Telling People How to Vote

Yesterday I handed out how to vote (HTV) cards for the Australian Greens. The experience was very different to the one I had when I handed out cards for the Greens in the Victorian state election in 2006 [1]. The Labor party (ALP) hadn’t spread any gross lies about the Greens and there were no representatives from the insane parties (Family First and Citizens Electoral Council/Commission (CEC)). So we didn’t have any arguments among the people handing out the HTV cards.

The atmosphere among the volunteers that were present was a good match for some ideals of a sporting contest. Everyone wanted their own team to win but acted in a sporting manner. When no voters were around we had some friendly conversations.

One thing that was interesting to note was the significant number of families where the parents in their 40s deliberately snubbed me while their children in the 18-22 age range took the Greens cards. It seemed that for families with adult children there were two likely voting patterns, one was children voting Green and parents not liking it, and the other was when the entire family voted informal (when someone refuses all offers of HTV cards it’s a safe bet that they will cast an informal vote). In Australia submitting a vote card is mandatory but making it legible and formal is optional.

The last report I heard suggested that about 5% of the total votes were informal. This seems to be strong evidence showing that civics lessons are needed in high school. Also there were a disturbing number of people who stated that they didn’t know which party to vote for when they were collecting the HTV cards. A HTV card has one or two sentences about the party and there are almost no requirements for truth in such statements. Anyone who votes according to such brief summaries of the parties is quiet unlikely to end up casting a vote that gives the result that they desire.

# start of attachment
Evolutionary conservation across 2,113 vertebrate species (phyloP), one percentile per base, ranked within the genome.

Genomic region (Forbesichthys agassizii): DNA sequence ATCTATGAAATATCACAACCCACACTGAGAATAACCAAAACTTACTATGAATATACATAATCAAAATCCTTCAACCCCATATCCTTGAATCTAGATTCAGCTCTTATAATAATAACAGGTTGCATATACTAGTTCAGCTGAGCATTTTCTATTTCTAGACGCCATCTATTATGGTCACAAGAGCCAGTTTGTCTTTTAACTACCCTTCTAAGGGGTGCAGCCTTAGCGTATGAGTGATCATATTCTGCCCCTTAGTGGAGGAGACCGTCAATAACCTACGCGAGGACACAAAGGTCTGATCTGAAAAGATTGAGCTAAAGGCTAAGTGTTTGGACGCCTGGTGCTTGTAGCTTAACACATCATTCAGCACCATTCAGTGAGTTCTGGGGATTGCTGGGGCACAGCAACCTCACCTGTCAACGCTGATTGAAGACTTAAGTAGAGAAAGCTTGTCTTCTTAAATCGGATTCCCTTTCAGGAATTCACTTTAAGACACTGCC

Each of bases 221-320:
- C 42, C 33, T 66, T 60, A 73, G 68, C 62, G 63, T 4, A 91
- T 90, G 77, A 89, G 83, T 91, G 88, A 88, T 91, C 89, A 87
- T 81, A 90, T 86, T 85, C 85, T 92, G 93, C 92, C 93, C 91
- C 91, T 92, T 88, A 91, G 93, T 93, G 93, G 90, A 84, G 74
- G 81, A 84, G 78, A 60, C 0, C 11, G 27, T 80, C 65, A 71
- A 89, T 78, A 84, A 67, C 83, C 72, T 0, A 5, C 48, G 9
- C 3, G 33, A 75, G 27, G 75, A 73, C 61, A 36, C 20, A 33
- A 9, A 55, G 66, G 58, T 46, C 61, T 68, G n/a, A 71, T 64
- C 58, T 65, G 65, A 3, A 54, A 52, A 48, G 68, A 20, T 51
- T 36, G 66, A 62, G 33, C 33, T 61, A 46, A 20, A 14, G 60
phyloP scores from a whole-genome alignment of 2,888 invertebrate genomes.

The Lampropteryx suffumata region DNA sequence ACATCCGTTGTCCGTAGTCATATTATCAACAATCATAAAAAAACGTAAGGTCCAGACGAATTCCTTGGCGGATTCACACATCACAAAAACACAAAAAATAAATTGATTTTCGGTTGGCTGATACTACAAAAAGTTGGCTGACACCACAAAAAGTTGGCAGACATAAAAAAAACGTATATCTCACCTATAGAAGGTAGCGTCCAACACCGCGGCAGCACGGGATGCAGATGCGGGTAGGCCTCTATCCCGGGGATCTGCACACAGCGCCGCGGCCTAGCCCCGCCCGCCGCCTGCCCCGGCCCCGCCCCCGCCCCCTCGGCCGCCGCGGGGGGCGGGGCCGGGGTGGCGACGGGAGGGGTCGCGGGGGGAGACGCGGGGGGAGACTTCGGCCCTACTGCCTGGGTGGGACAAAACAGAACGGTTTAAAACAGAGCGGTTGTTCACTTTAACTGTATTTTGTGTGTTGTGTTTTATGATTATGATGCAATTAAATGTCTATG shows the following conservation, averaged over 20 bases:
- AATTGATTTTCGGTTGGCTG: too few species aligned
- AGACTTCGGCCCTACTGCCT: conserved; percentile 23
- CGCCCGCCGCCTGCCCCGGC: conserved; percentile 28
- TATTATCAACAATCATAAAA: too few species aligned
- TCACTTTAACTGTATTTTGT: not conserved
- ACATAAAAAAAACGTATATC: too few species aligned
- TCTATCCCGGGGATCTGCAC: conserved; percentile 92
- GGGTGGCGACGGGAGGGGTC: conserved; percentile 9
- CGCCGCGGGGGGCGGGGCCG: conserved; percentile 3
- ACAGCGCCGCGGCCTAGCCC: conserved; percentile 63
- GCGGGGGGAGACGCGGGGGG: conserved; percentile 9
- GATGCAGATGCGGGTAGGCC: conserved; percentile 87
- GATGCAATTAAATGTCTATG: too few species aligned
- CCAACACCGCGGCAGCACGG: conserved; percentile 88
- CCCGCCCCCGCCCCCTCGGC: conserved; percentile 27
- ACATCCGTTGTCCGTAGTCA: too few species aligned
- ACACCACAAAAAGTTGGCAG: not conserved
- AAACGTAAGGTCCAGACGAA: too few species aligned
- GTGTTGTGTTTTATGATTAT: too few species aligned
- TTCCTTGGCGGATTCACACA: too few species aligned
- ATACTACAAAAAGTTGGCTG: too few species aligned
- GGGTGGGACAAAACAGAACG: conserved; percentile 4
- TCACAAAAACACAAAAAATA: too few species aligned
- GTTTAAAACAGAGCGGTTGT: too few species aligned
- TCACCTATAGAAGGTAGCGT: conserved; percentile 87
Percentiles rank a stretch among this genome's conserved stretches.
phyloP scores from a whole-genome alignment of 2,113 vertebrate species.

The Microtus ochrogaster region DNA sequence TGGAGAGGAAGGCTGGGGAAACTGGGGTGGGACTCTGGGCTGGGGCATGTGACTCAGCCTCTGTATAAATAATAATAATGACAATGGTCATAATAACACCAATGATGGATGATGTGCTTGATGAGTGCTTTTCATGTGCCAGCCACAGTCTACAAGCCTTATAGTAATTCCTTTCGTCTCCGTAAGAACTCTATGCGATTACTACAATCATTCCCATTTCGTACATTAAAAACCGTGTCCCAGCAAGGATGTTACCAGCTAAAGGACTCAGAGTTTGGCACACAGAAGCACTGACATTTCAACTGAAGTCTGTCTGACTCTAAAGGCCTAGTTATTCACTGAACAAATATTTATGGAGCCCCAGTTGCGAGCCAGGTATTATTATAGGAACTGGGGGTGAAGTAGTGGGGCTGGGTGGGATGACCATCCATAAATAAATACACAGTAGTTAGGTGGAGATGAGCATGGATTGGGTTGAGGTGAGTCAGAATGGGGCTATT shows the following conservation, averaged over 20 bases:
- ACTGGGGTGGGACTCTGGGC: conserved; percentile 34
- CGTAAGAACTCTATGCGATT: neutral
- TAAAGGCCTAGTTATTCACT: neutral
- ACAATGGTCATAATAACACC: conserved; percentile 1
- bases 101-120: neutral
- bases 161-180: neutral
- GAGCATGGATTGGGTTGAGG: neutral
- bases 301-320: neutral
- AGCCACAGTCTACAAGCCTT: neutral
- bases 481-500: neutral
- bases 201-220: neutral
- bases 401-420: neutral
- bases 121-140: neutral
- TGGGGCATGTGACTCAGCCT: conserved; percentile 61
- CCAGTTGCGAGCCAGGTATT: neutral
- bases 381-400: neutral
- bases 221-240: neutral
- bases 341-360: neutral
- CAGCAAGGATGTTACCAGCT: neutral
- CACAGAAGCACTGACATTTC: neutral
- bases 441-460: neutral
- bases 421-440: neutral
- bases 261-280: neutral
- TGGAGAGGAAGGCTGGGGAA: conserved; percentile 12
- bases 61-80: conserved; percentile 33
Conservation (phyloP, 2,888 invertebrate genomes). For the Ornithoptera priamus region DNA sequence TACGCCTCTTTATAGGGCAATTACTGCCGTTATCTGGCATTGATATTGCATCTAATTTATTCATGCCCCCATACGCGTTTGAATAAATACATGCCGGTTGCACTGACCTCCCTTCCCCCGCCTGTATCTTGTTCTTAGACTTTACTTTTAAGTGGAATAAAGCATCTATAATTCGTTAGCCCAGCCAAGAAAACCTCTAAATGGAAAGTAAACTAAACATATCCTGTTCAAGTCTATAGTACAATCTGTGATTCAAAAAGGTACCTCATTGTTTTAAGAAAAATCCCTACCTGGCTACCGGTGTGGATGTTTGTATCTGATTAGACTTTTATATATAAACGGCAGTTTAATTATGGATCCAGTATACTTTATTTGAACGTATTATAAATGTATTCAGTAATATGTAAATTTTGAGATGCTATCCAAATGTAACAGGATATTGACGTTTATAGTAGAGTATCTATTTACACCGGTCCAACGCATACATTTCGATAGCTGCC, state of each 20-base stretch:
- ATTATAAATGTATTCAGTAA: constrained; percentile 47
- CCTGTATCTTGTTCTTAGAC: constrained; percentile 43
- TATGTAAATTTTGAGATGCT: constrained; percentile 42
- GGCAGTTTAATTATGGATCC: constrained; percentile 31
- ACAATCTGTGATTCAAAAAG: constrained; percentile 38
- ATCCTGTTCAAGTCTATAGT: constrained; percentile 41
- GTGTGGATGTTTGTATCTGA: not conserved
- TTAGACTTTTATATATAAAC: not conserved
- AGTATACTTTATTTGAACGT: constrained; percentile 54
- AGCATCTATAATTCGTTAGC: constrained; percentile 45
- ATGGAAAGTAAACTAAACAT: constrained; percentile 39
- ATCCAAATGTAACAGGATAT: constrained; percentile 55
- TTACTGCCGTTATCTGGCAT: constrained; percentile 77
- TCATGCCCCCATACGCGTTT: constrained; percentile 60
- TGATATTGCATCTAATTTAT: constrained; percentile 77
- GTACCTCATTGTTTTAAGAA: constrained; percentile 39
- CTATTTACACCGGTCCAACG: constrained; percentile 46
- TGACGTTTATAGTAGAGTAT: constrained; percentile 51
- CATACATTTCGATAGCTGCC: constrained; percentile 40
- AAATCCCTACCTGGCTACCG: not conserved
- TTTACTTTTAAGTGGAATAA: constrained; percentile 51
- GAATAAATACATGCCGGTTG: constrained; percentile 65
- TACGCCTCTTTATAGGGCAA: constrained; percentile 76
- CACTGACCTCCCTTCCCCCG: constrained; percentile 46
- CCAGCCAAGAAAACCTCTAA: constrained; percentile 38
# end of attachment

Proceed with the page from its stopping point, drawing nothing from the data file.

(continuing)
The result of the election is a significant swing to the Greens, more senators and the first Green MP! For the lower house it seems that Labor will have great difficulty in forming government even when in a coalition with the Greens and some independents. It seems unlikely that the Liberal party could ever make a deal with the Greens, the Liberal position on almost every significant issue contradicts that of the Green policy, but there is a chance of a Liberal coalition with independent MPs. In any case it seems that the Greens will have the balance of power in the senate so the excesses of the Howard government can’t be repeated.

If you like the nail-biting drama of watching several columns of figures slowly changing over the course of several days then you would love watching the analysis of this election! Whatever coalition government is created is not likely to be stable and we can probably expect another election in a year or two.

10 comments to Telling People How to Vote

  • Tom